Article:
The pimples of weeping willows have burst, long branches of fresh green leaves hang over the pond, reflecting in endless verticals.
Patches of yellow or white daffodils illuminate the spring grass and diffuse a fabulous scent.
Monet’s pond, where only a few water lily pads announce the future splendour of Summer, is stiller than ever, and the atmosphere very peaceful.
All the benches and bridges have been repainted a bright green. They look inviting.
And birds sing like mads, offering the perfect voice track for a quiet and serene visit of Giverny.
November 25, 2011
In front of his second studio, a pink house he built in 1899 on the corner of his estate, Monet designed a colorful area of parallel flower beds.
In October, the tall flowers of late season mix their pinks, blues, yellows, oranges and reds and their different textures ans shapes, creating a living painting that moves in the breeze.
Sages, dahlias, asters, cosmos, roses, black eyed Susan, tithonias are all enchanting September and October.
September 27, 2011
The beauty of September in Monet’s garden at Giverny lies in the bright colors displayed by giant flowers.
Pink or red huge dahlias, tall yellow helianthus, enormous purple asters, supersized yellow or brown sunflowers have now reached their final height.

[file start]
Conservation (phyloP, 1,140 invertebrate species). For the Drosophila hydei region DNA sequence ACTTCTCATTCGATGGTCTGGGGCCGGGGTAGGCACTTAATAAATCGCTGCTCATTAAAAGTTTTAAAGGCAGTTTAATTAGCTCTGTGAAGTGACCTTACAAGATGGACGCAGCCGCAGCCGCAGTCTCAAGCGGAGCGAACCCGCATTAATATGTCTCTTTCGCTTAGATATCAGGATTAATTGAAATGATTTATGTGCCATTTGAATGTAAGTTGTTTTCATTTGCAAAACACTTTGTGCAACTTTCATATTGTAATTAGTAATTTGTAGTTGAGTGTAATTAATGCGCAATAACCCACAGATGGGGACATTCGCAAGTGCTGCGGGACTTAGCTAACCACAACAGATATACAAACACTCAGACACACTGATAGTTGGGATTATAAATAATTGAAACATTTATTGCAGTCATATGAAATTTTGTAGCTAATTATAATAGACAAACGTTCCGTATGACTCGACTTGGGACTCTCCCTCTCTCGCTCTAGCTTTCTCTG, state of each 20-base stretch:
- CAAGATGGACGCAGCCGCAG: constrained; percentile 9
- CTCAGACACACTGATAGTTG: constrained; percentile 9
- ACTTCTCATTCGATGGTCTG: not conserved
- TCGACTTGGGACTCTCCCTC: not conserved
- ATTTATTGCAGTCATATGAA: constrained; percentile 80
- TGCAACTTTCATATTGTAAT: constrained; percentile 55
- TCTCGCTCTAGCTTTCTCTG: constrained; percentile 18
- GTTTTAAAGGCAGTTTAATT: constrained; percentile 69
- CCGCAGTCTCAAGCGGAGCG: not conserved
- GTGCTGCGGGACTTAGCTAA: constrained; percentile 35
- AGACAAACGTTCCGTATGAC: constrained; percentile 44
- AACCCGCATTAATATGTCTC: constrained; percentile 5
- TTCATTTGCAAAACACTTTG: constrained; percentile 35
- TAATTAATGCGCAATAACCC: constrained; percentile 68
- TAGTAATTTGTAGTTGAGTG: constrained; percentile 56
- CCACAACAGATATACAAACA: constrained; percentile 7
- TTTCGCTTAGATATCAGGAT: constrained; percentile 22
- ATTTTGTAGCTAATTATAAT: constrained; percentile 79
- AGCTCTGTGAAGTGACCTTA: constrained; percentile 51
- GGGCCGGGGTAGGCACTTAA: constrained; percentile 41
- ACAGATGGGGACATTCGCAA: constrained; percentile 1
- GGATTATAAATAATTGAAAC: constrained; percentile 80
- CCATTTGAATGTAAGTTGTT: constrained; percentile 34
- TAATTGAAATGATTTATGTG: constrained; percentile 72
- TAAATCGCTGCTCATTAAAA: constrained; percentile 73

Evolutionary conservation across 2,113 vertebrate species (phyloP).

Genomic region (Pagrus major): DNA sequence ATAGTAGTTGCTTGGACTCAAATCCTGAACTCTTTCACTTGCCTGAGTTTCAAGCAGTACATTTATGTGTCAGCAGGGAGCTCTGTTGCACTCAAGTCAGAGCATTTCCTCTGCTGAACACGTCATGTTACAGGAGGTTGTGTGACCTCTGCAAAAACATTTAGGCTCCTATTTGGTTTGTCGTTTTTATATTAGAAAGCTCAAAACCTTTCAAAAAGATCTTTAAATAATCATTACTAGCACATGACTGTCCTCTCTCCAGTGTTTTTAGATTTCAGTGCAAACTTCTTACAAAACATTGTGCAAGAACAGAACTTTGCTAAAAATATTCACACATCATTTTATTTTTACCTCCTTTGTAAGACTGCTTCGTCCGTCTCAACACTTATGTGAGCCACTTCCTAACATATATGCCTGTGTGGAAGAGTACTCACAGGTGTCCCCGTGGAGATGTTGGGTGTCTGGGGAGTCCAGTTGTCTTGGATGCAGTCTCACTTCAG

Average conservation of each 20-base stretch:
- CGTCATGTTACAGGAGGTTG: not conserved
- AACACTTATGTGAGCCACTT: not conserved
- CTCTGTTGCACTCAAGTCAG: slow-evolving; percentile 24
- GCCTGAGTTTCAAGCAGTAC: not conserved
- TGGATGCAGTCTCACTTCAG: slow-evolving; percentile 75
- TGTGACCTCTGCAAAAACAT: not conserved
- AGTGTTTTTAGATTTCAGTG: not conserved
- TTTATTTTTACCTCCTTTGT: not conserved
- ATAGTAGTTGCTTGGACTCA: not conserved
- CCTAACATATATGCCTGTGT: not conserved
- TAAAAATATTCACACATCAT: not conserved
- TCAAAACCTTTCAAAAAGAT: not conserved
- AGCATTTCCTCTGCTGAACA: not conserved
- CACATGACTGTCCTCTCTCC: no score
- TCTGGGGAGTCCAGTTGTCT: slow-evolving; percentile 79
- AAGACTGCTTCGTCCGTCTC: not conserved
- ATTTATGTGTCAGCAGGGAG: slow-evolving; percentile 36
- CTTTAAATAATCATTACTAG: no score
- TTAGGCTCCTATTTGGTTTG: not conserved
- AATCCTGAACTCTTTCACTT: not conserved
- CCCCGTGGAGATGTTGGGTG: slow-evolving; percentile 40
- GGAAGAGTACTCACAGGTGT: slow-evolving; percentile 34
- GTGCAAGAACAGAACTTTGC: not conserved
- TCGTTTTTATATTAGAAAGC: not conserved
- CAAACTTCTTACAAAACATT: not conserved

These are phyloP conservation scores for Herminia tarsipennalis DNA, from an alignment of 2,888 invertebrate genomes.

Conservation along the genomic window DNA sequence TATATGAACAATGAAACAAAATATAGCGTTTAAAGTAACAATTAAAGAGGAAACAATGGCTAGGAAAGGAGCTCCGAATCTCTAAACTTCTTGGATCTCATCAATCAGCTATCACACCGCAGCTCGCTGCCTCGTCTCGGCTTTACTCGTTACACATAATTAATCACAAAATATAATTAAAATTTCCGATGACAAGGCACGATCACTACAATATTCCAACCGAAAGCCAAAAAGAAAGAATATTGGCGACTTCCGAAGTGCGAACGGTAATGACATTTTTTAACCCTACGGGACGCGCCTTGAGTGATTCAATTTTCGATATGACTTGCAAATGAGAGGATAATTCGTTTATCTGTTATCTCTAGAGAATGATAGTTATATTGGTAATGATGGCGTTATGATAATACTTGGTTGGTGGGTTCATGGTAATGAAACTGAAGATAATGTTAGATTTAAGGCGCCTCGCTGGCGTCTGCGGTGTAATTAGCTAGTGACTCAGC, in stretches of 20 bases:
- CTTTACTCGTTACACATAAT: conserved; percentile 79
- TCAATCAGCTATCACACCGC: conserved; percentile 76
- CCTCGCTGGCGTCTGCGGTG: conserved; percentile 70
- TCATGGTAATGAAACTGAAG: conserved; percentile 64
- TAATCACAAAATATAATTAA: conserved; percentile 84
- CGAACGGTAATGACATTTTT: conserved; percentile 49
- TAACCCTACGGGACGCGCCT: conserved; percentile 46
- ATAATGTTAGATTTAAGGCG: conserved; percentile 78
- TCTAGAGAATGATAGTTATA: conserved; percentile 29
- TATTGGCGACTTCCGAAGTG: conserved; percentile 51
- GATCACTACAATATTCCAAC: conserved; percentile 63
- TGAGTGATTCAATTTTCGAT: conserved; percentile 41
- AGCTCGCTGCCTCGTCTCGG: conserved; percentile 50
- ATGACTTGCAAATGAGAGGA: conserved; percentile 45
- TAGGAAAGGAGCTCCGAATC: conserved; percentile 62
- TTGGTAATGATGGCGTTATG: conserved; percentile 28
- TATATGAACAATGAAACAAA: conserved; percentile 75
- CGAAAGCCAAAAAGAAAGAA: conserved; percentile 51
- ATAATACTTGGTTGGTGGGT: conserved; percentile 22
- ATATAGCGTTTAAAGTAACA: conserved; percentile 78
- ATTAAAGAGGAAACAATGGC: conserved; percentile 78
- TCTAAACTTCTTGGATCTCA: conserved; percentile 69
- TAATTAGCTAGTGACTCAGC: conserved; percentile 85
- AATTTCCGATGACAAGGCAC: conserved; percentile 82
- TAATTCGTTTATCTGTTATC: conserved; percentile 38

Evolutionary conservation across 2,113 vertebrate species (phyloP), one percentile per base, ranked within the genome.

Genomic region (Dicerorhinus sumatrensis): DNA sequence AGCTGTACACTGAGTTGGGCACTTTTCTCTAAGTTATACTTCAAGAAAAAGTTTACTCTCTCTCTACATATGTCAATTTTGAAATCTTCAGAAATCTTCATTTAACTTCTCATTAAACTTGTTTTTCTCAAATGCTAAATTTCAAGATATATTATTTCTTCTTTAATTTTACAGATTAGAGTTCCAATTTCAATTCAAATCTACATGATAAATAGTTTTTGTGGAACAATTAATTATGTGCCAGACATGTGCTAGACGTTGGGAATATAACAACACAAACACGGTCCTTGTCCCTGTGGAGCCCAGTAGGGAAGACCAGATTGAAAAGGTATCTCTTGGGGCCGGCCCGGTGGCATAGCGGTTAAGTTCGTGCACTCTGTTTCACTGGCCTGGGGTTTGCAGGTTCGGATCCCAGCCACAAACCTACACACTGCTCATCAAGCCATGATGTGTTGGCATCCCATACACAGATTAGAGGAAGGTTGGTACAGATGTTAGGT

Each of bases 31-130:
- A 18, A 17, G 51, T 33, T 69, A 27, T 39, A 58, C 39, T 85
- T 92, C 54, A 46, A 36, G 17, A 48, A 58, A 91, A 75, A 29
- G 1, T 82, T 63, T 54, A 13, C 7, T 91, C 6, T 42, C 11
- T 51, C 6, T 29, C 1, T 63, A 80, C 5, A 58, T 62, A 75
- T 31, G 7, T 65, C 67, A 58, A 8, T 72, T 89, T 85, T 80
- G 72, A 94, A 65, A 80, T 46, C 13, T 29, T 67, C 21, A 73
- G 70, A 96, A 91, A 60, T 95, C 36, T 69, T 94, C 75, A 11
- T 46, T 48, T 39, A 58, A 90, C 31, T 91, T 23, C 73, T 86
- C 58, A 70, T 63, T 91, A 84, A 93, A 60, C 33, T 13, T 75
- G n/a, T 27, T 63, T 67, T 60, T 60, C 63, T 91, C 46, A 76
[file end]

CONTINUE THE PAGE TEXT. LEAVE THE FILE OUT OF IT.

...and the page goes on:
In the main alley, nasturtiums flow like a river on the sloping ground, pretending to fill the pond of the water garden.
Their petals shimmer in the sunshine, just like paint on an impressionist canvas.
September 13, 2010
Summer is coming to an end, offering a large display of flowers in Claude Monet’s gardens at Giverny.
The flower beds that looked organised in early season are now full of overgrown plants, sunflowers, dahlias, cosmos…
Under the clematis, smaller borders catch the morning light dancing on the freshly watered gauras.
February 17, 2009
Aren’t you tired of winter? We all look forward to spring. In Monet’s garden sprouts of flowers are coming out, while the gardeners are busy planting the pansies.
This is the way they will look in early April. Hyacinths will be already in full bloom and full scent, their delicate perfume recognizable steps away. At Giverny they greet the visitors right at the entrance to the garden.
Their pink combines perfectly with the mauve pansies flowering at the same time. All together they make a bunch of spring.
January 28, 2009
This is a view of Claude Monet standing in his first studio amidst his favorite canvases. The light of the afternoon is almost palpable.
This room located in his main house at Giverny was turned into his sitting-room after 1890.
When Monet became successful, he built a new house in the corner of his garden, where he moved his studio. He had now a well lit large room to work in and to store his paintings. The former studio became a place where he used to have a liquor after lunch, where he would sit to read a gardening book or a novel by Maupassant. Monet also used to write many letters.
The paintings for sale where displayed in the second studio whereas he kept the ones he cherished too much to sell them in the first studio.
The picture was made in springtime according to the tulips behind Monet. The photo reveals how much the painter loved flowers. There were at least six vases in his studio on this day!